Book Reviews

Inherit the Truth. A Memoir of Survival and the Holocaust. 

Anita Lasker-Wallfisch. New York: St. Martin's Press, 1996. 145 pp. Appendices. $35.99 (hardback), ISBN 0-312-2089-9.

Reviewed by Gillian McCann, Ph.D. Candidate, Religious Studies, University of Toronto.

Inherit the Truth was first written to preserve family history for Anita Lasker-Wallfisch's children and grandchildren and was originally intended to be read solely by relations.

In her Foreword the author disputes the commonly held idea that survivors of the Holocaust do not wish to talk about their experiences. Instead she states that directly after World War Two few people wanted to hear about the Holocaust and that eventually she felt completely silenced on the topic. However, in 1985 events precipitated a change of heart. While in Rome on a concert tour two young colleagues expressed real interest in the author's past, she was then asked to speak about them on the BBC which led to the idea of the publication of a book.

As Lasker-Wallfisch was completing the writing she came across a box of family correspondence spanning the years 1939-1946. These letters then became the narrative frame for her memoir.

The writing of Inherit the Truth was the breaking of a long silence on the topic of the Holocaust and its effects on the Lasker family. Another factor that had contributed to Lasker-Wallfisch's hesitation to write her story was the challenge of putting her experiences into words. The author feared trivializing the events and felt the responsibility of speaking when so many millions had been silenced.

In her Ph.D. thesis " Mimesis to Metaphor: Images of the Holocaust in Contemporary Photographic and Installation Art" Carla Shapiro discusses this challenge in relation to visual art and argues that artists have developed a range of approaches to depicting the Holocaust ranging from graphic to oblique. In these terms Lasker-Wallfisch takes a mostly oblique approach. Throughout the work she is careful to emphasize that verbal description cannot possibly encompass the event of the Holocaust. As a result of this concern Inherit the Truth is built up around letters sent by the Lasker family from Germany to Marianne Lasker in England. Through these letters the reader follows the rising tide of Nazism through the eyes of the Lasker family. This correspondence, which is the centre piece of the book, evokes a real sense of the period free of anachronisms that tend to creep in with hindsight. The reader shares in the limited knowledge of the correspondents as they struggle to come to grips with the events following the Nazi seizure of power in Germany. The letters show the dawning sense of danger for the Laskers, a middle-class assimilated German Jewish family, and then the desperate attempts made by Alfons and Edith Lasker to ensure their daughters' safety through escape from Germany. The indifference of the international community to the plight of the Jews comes through clearly in this documentary evidence.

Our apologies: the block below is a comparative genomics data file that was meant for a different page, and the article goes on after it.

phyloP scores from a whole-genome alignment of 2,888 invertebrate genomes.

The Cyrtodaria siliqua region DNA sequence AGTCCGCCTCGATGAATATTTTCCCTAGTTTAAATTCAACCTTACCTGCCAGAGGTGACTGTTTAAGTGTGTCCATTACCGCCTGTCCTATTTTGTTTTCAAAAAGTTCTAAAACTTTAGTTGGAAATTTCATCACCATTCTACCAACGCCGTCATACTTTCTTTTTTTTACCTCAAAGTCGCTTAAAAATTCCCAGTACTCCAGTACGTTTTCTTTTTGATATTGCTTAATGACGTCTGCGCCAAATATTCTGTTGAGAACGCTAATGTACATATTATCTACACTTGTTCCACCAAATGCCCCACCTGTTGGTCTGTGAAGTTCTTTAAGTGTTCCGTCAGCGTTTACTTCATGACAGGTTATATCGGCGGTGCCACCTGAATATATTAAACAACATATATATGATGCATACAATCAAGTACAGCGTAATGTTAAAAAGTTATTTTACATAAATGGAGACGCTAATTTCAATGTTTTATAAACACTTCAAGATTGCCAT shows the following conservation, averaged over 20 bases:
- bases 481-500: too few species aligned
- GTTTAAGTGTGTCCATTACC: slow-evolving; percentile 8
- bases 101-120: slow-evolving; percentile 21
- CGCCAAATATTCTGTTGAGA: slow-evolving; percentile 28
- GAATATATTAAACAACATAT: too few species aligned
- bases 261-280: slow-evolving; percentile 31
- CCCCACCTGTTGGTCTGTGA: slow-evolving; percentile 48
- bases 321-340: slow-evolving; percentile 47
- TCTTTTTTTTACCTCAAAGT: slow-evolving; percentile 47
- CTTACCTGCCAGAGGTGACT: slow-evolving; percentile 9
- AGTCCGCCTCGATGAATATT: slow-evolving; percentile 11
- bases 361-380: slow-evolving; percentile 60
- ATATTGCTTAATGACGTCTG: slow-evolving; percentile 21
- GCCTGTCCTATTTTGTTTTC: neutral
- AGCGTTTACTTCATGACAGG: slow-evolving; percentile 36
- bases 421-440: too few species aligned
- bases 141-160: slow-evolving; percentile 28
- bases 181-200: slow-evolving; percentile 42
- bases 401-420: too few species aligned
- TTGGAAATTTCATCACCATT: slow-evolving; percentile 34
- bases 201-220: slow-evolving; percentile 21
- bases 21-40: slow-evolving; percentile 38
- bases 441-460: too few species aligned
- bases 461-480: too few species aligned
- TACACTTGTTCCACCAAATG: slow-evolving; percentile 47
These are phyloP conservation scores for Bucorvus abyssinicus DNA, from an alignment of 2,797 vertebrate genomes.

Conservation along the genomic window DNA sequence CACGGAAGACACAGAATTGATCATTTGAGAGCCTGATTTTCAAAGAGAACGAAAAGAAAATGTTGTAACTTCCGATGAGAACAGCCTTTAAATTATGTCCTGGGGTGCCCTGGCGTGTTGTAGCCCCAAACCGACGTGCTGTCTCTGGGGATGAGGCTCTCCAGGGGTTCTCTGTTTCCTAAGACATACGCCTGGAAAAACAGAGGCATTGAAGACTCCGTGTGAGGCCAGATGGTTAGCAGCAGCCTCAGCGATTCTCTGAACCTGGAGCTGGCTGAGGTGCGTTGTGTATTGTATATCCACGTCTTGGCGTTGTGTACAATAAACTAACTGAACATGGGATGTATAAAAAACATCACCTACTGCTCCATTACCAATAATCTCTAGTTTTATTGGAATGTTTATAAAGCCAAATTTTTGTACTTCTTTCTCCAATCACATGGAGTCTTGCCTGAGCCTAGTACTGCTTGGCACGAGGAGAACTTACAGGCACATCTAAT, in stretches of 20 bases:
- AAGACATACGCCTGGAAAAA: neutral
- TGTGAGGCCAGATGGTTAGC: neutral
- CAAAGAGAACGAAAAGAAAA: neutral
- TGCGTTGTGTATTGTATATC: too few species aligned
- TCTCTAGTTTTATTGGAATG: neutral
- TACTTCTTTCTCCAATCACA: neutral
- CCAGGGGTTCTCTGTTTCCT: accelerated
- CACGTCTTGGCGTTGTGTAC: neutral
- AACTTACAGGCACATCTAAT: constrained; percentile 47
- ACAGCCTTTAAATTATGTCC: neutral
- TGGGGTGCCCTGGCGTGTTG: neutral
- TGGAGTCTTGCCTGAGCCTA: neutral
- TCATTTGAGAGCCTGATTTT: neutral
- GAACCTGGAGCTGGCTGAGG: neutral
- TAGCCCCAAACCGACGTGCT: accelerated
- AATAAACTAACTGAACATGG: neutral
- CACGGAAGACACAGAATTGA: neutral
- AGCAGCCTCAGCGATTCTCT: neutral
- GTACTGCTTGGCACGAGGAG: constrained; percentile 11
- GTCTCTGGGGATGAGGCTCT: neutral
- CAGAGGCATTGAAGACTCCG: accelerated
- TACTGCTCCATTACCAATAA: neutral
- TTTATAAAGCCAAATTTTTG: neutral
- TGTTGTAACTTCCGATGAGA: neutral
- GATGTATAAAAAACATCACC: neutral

In 1942 Lasker-Wallfisch's parents were deported and subsequently murdered. Anita and her sister Renate, sixteen and eighteen respectively, were left to fend for themselves as the juggernaut tightened. While working as conscripted labourers at a paper factory both girls engaged in resistance work forging identification papers for French P.O.W.s. Eventually they were arrested while attempting to escape to Paris and were charged with " 'forgery', 'aiding the enemy' and 'attempted escape'". Ironically, the fact that the Lasker sisters were imprisoned contributed to their survival as they were not immediately sent to a concentration camp. However, in December of 1943 they were transferred to Auschwitz.